Holiday-inspired generosity and the desire to reduce tax liability makes the end of the year a busy time for charitable giving. According to Network for Good and other sources, approximately 30% of charitable gifts are made in December alone. For not-for-profits, an important part of processing these donations is sending thank-you letters that acknowledge donor gifts.

a note card with the word "thanks" sits on a wooden table with a black marker; image used for blog post about not-for-profits acknowledging donor gifts

To ensure your letters contain everything they should, here’s a refresher course.


Continue Reading The Importance of Acknowledging Donor Gifts

If you’re getting close to retirement, you may wonder: Are my Social Security benefits going to be taxed? And if so, how much will you have to pay?

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It depends on your other income. If you’re taxed, between 50% and 85% of your benefits could be taxed. (This doesn’t mean you pay 85% of your benefits back to the government in taxes. It merely that you’d include 85% of them in your income subject to your regular tax rates.)


Continue Reading Paying Tax on Your Social Security Benefits

Charitable contributions aren’t always eligible for tax deductions — even when the not-for-profit recipient is tax exempt and the donor itemizes. Take “quid pro quo” donations. These transactions occur when your organization receives a payment that includes a contribution and you provide the donor with goods or services valued for less than the total payment.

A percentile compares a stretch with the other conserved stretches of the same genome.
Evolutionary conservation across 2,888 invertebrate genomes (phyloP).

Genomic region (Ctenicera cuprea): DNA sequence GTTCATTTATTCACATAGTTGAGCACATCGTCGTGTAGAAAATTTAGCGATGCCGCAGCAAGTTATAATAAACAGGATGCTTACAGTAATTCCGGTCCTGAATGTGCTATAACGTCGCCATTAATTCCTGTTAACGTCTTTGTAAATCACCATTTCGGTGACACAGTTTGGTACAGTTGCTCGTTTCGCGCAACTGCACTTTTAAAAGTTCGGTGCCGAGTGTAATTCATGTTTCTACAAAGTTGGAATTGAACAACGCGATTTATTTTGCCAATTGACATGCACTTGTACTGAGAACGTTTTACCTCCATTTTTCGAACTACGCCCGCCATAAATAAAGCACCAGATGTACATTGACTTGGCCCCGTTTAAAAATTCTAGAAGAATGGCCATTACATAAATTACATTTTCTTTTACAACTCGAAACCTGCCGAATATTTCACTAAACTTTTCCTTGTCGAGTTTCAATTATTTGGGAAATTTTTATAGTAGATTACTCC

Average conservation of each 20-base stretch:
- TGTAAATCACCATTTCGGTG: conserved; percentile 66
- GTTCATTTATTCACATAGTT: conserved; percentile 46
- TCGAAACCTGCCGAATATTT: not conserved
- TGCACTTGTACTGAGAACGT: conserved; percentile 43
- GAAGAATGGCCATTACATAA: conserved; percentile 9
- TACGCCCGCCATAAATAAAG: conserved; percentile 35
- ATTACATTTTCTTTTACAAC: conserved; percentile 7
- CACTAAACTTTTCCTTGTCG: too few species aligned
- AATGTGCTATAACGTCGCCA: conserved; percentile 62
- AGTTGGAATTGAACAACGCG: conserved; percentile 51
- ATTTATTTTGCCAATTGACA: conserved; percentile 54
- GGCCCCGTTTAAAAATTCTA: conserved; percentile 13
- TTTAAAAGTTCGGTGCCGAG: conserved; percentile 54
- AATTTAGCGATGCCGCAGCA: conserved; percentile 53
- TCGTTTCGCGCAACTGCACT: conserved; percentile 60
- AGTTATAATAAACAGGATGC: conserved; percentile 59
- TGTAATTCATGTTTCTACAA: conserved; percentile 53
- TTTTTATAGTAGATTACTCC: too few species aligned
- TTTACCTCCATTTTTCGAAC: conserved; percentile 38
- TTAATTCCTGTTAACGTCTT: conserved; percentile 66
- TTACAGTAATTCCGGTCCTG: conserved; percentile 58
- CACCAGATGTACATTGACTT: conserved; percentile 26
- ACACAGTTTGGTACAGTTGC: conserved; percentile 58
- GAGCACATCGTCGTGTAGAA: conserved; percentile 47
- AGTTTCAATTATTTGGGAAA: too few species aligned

a hospital glove holding a pen and writing "donate" in a checkbook' image used for blog post about not-for-profit contributions being quid pro quo

Let’s take a closer look.


Continue Reading Quid Pro Quo Not-for-Profit Contributions – What to Know

Not-for-profit trade associations, or 501(c)(6) organizations, exist to promote their members’ common interests and improve business conditions or “one or more lines of interest.” Whether the association is a local chamber of commerce, a real estate board or a large professional group, associations’ tax-exempt status is contingent on their sponsoring certain types of activities — and avoiding others.

When they fail to do so, the IRS may take action.


Continue Reading How Associations Can Preserve Tax-Exempt Status by Avoiding Certain Activities

If you think that, once your not-for-profit receives its official tax-exempt status from the IRS, you don’t have to revisit it, think again. Whether your organization is a Section 501(c)(3), Sec. 501(c)(7) or other type, be careful.

The activities you conduct, the ways you generate revenue and how you use that revenue could potentially threaten your exempt status. It’s worth reviewing the IRS’s exempt-status rules to make sure your organization is operating within them.


Continue Reading Keeping Your Not-for-Profit Tax-Exempt Status

Not-for-profit board officers, directors, trustees and key employees must avoid any conflict of interest because it’s their duty to do so. Any direct or indirect financial interest in a transaction or arrangement that might benefit one of these individuals personally could result in the loss of your organization’s tax-exempt status — and its reputation.

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